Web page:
My self confidence was so low at that point, I saw what they had said as basically saying ‘you’re not good enough to do this on your own’ - I thought I would never be able to take the business to the next stage.
A couple of months later (I had given up on finding the co-founder at that point and was just focusing on growing the business), sales were growing as was press attention on the topic of rental - we had a real positive momentum. The investors who once told me that they would never invest in a sole founder came back with an investment offer.
Where do you go in search of inspiration?
I am not sure if its inspiration but if I need head space I go to the beach. I think being by the sea gives me a lot of perspective, it reminds me how big the world is which I always find calming.
What advice would you give to anyone who is struggling to find the confidence to conquer their world?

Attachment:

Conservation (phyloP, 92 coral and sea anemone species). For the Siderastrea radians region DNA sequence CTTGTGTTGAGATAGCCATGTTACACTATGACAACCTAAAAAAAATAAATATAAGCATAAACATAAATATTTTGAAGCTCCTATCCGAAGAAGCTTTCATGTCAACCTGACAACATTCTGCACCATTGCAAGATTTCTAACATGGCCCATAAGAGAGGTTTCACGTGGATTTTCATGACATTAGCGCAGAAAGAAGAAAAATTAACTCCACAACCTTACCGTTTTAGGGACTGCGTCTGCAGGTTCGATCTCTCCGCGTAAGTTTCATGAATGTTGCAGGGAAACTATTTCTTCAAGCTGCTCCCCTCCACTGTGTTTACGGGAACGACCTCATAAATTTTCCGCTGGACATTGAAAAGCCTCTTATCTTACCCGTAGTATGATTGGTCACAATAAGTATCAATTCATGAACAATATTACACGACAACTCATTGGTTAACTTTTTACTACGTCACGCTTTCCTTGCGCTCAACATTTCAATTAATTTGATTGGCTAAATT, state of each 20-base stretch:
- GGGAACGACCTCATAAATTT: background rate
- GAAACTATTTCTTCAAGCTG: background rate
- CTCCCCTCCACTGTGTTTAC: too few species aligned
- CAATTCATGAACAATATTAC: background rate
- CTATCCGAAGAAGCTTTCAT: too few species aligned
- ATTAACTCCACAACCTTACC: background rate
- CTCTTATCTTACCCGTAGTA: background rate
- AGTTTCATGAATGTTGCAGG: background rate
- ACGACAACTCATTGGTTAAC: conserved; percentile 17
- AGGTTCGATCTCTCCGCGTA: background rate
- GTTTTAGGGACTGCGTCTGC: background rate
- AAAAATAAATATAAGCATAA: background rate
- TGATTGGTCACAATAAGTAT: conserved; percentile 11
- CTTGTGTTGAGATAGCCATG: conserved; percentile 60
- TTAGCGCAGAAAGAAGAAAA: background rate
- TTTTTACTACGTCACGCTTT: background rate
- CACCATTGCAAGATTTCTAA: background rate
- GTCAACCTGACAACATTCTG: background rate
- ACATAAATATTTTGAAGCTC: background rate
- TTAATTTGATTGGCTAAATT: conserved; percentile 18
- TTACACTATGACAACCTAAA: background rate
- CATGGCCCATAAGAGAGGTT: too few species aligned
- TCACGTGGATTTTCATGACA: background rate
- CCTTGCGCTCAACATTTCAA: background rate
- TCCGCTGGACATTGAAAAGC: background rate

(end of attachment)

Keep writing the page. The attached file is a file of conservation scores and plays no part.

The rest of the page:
I always do this trick now - when I am feeling under confident or nervous for a meeting, I think of what Hirestreet has achieved in the past year and it really gives me a boost. I think it’s totally natural to feel under-confident especially when stepping out of your comfort zone, but make a list of a couple of things that you are proud of and think through those things when you sense yourself feeling low.
The other best piece of advice I can give is to find yourself a support network who big you up. This has been the biggest help to me and genuinely Hirestreet would not even exist if I didn’t have a key group of people in my life who are always pushing me forward.
As a CEO, it can be tempting to work 7 days a week and always be available. Have you mastered the balance? How do you like to unwind?
I have absolutely not mastered the balance. I am a terrible workaholic but I love what I do. I’m certainly not advocating my approach but I genuinely find it much easier to stay busy - I think if I tried to stop and unwind in any true sense it would just feel temporary. I am most relaxed having a glass of rose in the sun with my friends and family.